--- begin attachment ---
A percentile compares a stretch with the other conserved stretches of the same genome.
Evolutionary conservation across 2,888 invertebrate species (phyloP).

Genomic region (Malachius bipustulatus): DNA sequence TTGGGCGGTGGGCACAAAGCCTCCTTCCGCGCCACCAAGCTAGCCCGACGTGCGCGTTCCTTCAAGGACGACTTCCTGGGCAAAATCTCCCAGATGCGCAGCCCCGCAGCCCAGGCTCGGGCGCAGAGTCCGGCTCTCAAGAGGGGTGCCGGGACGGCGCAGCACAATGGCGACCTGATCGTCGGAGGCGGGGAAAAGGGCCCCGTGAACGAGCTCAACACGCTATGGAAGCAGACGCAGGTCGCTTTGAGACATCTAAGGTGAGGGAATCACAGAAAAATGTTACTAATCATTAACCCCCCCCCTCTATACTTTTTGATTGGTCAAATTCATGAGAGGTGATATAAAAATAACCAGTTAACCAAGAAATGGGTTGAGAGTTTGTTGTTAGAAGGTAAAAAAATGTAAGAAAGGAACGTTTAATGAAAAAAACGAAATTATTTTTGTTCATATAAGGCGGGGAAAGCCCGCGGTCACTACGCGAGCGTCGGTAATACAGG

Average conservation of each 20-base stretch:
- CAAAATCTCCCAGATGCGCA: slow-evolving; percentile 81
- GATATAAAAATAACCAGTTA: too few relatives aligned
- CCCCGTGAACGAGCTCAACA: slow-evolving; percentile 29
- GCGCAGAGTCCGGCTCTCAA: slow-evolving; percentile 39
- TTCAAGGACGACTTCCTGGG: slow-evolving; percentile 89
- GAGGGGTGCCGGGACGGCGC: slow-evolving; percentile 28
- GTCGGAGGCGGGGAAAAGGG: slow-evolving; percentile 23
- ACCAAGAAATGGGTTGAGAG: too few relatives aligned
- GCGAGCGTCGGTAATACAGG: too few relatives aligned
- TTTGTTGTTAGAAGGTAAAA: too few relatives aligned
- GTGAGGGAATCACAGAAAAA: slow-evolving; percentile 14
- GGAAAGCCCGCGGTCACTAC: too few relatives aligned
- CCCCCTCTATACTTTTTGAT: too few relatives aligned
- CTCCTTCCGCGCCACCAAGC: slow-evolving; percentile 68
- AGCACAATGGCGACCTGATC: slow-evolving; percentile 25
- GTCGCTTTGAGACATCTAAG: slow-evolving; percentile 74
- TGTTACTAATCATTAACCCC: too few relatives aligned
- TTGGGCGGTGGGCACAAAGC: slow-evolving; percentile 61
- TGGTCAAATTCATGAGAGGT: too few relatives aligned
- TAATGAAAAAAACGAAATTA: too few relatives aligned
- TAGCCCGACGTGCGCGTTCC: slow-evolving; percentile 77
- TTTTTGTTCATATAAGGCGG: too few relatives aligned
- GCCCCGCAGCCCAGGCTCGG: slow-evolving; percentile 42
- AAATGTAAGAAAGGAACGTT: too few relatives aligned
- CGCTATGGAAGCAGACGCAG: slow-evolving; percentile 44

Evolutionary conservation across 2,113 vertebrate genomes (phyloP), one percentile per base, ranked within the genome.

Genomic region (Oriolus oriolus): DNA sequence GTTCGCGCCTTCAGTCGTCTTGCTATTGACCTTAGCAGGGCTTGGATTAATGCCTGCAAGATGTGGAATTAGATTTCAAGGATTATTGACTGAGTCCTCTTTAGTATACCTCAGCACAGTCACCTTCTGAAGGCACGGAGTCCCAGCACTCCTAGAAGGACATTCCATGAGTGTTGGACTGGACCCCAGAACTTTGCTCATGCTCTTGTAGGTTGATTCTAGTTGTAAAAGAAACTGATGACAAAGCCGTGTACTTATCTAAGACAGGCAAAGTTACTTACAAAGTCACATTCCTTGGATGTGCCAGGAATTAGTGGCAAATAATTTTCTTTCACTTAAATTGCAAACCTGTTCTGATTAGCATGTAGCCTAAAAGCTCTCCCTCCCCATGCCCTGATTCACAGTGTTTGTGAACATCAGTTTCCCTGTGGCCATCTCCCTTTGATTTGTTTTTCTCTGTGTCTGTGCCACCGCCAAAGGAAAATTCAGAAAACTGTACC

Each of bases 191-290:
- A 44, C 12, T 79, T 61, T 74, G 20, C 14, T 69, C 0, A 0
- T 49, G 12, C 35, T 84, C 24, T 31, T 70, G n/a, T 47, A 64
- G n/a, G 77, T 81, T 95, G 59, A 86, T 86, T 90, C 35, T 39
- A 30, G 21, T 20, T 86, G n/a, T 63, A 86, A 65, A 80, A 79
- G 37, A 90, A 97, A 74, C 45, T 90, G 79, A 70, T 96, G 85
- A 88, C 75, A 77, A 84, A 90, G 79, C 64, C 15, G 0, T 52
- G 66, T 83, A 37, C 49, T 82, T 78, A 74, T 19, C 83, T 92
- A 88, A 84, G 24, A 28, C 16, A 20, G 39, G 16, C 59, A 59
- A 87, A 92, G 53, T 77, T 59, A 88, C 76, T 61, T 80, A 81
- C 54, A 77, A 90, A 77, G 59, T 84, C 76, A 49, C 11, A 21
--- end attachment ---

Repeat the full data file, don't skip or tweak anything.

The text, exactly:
A percentile compares a stretch with the other conserved stretches of the same genome.
Evolutionary conservation across 2,888 invertebrate species (phyloP).

Genomic region (Malachius bipustulatus): DNA sequence TTGGGCGGTGGGCACAAAGCCTCCTTCCGCGCCACCAAGCTAGCCCGACGTGCGCGTTCCTTCAAGGACGACTTCCTGGGCAAAATCTCCCAGATGCGCAGCCCCGCAGCCCAGGCTCGGGCGCAGAGTCCGGCTCTCAAGAGGGGTGCCGGGACGGCGCAGCACAATGGCGACCTGATCGTCGGAGGCGGGGAAAAGGGCCCCGTGAACGAGCTCAACACGCTATGGAAGCAGACGCAGGTCGCTTTGAGACATCTAAGGTGAGGGAATCACAGAAAAATGTTACTAATCATTAACCCCCCCCCTCTATACTTTTTGATTGGTCAAATTCATGAGAGGTGATATAAAAATAACCAGTTAACCAAGAAATGGGTTGAGAGTTTGTTGTTAGAAGGTAAAAAAATGTAAGAAAGGAACGTTTAATGAAAAAAACGAAATTATTTTTGTTCATATAAGGCGGGGAAAGCCCGCGGTCACTACGCGAGCGTCGGTAATACAGG

Average conservation of each 20-base stretch:
- CAAAATCTCCCAGATGCGCA: slow-evolving; percentile 81
- GATATAAAAATAACCAGTTA: too few relatives aligned
- CCCCGTGAACGAGCTCAACA: slow-evolving; percentile 29
- GCGCAGAGTCCGGCTCTCAA: slow-evolving; percentile 39
- TTCAAGGACGACTTCCTGGG: slow-evolving; percentile 89
- GAGGGGTGCCGGGACGGCGC: slow-evolving; percentile 28
- GTCGGAGGCGGGGAAAAGGG: slow-evolving; percentile 23
- ACCAAGAAATGGGTTGAGAG: too few relatives aligned
- GCGAGCGTCGGTAATACAGG: too few relatives aligned
- TTTGTTGTTAGAAGGTAAAA: too few relatives aligned
- GTGAGGGAATCACAGAAAAA: slow-evolving; percentile 14
- GGAAAGCCCGCGGTCACTAC: too few relatives aligned
- CCCCCTCTATACTTTTTGAT: too few relatives aligned
- CTCCTTCCGCGCCACCAAGC: slow-evolving; percentile 68
- AGCACAATGGCGACCTGATC: slow-evolving; percentile 25
- GTCGCTTTGAGACATCTAAG: slow-evolving; percentile 74
- TGTTACTAATCATTAACCCC: too few relatives aligned
- TTGGGCGGTGGGCACAAAGC: slow-evolving; percentile 61
- TGGTCAAATTCATGAGAGGT: too few relatives aligned
- TAATGAAAAAAACGAAATTA: too few relatives aligned
- TAGCCCGACGTGCGCGTTCC: slow-evolving; percentile 77
- TTTTTGTTCATATAAGGCGG: too few relatives aligned
- GCCCCGCAGCCCAGGCTCGG: slow-evolving; percentile 42
- AAATGTAAGAAAGGAACGTT: too few relatives aligned
- CGCTATGGAAGCAGACGCAG: slow-evolving; percentile 44

Evolutionary conservation across 2,113 vertebrate genomes (phyloP), one percentile per base, ranked within the genome.

Genomic region (Oriolus oriolus): DNA sequence GTTCGCGCCTTCAGTCGTCTTGCTATTGACCTTAGCAGGGCTTGGATTAATGCCTGCAAGATGTGGAATTAGATTTCAAGGATTATTGACTGAGTCCTCTTTAGTATACCTCAGCACAGTCACCTTCTGAAGGCACGGAGTCCCAGCACTCCTAGAAGGACATTCCATGAGTGTTGGACTGGACCCCAGAACTTTGCTCATGCTCTTGTAGGTTGATTCTAGTTGTAAAAGAAACTGATGACAAAGCCGTGTACTTATCTAAGACAGGCAAAGTTACTTACAAAGTCACATTCCTTGGATGTGCCAGGAATTAGTGGCAAATAATTTTCTTTCACTTAAATTGCAAACCTGTTCTGATTAGCATGTAGCCTAAAAGCTCTCCCTCCCCATGCCCTGATTCACAGTGTTTGTGAACATCAGTTTCCCTGTGGCCATCTCCCTTTGATTTGTTTTTCTCTGTGTCTGTGCCACCGCCAAAGGAAAATTCAGAAAACTGTACC

Each of bases 191-290:
- A 44, C 12, T 79, T 61, T 74, G 20, C 14, T 69, C 0, A 0
- T 49, G 12, C 35, T 84, C 24, T 31, T 70, G n/a, T 47, A 64
- G n/a, G 77, T 81, T 95, G 59, A 86, T 86, T 90, C 35, T 39
- A 30, G 21, T 20, T 86, G n/a, T 63, A 86, A 65, A 80, A 79
- G 37, A 90, A 97, A 74, C 45, T 90, G 79, A 70, T 96, G 85
- A 88, C 75, A 77, A 84, A 90, G 79, C 64, C 15, G 0, T 52
- G 66, T 83, A 37, C 49, T 82, T 78, A 74, T 19, C 83, T 92
- A 88, A 84, G 24, A 28, C 16, A 20, G 39, G 16, C 59, A 59
- A 87, A 92, G 53, T 77, T 59, A 88, C 76, T 61, T 80, A 81
- C 54, A 77, A 90, A 77, G 59, T 84, C 76, A 49, C 11, A 21